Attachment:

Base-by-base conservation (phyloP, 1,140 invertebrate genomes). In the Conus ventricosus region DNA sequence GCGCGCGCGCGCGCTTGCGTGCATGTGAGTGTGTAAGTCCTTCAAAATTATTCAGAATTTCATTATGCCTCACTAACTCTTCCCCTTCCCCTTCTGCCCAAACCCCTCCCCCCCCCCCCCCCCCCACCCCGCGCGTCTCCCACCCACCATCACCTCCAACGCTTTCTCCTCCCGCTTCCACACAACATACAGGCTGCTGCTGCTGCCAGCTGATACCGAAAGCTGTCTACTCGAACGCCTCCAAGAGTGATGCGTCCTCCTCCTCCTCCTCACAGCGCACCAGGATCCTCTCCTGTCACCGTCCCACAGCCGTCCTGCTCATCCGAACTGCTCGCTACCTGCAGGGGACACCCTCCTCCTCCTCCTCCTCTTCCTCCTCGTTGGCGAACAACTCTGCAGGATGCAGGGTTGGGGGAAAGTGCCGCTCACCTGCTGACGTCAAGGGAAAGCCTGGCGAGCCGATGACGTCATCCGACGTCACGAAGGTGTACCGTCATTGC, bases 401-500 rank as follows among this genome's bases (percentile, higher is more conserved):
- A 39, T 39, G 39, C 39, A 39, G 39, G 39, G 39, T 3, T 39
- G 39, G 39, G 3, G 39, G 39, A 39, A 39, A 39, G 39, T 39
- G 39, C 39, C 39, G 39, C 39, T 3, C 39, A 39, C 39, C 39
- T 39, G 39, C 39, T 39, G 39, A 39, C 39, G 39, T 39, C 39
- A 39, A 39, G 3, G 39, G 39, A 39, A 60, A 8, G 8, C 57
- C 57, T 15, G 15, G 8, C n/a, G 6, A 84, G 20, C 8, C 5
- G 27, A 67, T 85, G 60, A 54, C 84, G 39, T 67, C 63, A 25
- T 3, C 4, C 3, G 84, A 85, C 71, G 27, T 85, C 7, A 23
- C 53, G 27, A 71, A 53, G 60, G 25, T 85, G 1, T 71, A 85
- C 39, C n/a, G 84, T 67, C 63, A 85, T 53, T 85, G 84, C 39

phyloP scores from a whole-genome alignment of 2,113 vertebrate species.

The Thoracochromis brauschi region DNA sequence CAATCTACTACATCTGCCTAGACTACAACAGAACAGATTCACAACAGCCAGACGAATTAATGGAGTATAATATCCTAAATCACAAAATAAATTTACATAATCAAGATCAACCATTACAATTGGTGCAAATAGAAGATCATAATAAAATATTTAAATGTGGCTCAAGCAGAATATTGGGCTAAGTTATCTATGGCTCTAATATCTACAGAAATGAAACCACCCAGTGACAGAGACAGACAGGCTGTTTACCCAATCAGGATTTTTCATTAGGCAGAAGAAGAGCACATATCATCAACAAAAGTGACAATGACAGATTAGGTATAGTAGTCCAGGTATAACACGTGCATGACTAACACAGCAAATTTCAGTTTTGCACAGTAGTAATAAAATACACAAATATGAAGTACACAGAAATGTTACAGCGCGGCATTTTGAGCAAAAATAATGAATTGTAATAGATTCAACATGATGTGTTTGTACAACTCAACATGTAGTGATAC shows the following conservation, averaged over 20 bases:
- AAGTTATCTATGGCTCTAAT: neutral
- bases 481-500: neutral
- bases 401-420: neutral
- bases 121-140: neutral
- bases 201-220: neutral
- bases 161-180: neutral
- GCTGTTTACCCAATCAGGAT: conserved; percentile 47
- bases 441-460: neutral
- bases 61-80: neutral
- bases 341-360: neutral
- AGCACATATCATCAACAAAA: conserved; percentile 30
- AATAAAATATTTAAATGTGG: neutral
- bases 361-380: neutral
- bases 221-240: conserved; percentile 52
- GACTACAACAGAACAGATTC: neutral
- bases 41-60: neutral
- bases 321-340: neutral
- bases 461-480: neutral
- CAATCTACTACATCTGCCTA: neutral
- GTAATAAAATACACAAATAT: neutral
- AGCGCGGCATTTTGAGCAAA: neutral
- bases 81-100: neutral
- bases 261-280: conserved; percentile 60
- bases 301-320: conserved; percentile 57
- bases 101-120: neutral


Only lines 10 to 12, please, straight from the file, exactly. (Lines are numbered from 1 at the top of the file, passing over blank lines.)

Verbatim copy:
- C 53, G 27, A 71, A 53, G 60, G 25, T 85, G 1, T 71, A 85
- C 39, C n/a, G 84, T 67, C 63, A 85, T 53, T 85, G 84, C 39

phyloP scores from a whole-genome alignment of 2,113 vertebrate species.